« PreviousContinue »
And whereas the said High Contracting Parties have agreed to extend for the fishery season of 1891 the modus vivendi agreed to in 1890, which was as follows :
[See Vol. LXXXII, page 993.] Be it therefore enacted by the Governor, Legislative Council, and House of Assembly in Legislative Session convened :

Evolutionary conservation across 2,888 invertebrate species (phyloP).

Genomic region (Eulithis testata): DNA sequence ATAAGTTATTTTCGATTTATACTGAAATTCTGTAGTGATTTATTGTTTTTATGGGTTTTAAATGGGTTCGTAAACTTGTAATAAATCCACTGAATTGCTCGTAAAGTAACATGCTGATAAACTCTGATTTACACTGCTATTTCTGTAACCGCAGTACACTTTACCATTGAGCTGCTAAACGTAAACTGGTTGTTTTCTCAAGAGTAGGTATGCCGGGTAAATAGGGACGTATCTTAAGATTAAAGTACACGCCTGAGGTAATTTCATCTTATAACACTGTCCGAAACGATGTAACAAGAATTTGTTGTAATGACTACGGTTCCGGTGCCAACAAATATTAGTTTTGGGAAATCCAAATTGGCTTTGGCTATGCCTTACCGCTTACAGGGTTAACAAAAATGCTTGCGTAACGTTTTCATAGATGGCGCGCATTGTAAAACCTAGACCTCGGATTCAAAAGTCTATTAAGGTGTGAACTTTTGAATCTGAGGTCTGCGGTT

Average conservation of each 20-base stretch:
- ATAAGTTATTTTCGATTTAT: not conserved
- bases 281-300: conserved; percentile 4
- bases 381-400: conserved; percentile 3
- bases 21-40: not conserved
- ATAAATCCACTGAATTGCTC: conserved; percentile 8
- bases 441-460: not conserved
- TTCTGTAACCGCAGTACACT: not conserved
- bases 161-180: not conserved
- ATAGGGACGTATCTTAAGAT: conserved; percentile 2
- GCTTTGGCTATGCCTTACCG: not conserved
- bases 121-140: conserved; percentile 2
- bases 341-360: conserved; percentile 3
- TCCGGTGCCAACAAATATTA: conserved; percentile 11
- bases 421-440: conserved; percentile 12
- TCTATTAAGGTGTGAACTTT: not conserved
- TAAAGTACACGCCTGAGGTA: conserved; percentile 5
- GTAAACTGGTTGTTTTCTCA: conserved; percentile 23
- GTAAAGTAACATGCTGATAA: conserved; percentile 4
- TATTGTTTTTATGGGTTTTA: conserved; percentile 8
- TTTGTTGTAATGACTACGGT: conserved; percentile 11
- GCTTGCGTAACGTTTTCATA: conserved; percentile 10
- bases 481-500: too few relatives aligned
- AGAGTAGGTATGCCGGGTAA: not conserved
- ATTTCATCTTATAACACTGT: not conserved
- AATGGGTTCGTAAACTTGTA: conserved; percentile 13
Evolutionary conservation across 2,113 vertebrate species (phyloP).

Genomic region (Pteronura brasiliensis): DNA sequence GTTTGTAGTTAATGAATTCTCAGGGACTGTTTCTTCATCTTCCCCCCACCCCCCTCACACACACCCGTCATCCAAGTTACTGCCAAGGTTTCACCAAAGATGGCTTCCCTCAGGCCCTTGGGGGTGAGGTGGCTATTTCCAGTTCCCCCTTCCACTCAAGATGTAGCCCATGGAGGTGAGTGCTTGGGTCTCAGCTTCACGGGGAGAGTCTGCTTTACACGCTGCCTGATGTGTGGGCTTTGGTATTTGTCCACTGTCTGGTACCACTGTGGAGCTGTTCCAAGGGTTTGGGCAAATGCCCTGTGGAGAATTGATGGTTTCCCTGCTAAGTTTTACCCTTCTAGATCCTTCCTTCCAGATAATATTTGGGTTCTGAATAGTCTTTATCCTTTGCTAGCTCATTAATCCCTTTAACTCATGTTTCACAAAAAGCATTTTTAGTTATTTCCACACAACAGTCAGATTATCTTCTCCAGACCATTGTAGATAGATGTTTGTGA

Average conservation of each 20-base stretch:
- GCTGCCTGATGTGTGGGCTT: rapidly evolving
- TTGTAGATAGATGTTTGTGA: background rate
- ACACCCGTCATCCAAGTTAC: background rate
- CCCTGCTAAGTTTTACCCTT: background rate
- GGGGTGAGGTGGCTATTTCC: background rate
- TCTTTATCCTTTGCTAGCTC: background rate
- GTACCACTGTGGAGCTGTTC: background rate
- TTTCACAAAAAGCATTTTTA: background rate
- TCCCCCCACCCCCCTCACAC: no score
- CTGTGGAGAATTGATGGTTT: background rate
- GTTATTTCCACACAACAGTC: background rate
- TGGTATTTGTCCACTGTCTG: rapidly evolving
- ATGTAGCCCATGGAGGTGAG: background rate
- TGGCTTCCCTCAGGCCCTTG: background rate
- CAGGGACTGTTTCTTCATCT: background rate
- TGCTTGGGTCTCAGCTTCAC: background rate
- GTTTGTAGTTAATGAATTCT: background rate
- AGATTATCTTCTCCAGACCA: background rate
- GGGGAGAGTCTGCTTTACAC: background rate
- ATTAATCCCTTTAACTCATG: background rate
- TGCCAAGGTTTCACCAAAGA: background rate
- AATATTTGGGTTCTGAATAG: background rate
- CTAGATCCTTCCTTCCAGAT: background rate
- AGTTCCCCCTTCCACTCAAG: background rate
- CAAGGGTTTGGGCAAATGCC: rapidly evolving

1. In case Her Majesty, her heirs and successors, by advice of her or their Council, shall give orders or instructions to the Governor of Newfoundland, or to any officer or officers on that station, which she or they deem necessary and proper to fulfil the purposes of the said Treaties, Declarations, and Agreements, and to that end shall give orders and instructions to the Governor or officer or officers aforesaid, to remove or cause to be removed any stages, flakes, train fats, or other works whatever, for the purpose of carrying on the fishery erected by Her Majesty's subjects on that part of the coast of Newfoundland which lies between Cape St. John, passing to the north and descending to the western coast of the said island to the place called Cape Raye, and also all ships, vessels, and boats belonging to Her Majesty's subjects which shall be found within the limits aforesaid ; and also in case of refusal to depart from within the limits aforesaid, to compel any of Iler Majesty's subjects to depart from thence, any law, custom, or usage to the contrary notwithstanding; any acts done by the said Governor, or officer or officers, in pursuance of such orders or instructions as aforesaid shall be lawful, and no action, suit, or other proceeding shall be brought or maintained in respect of the same.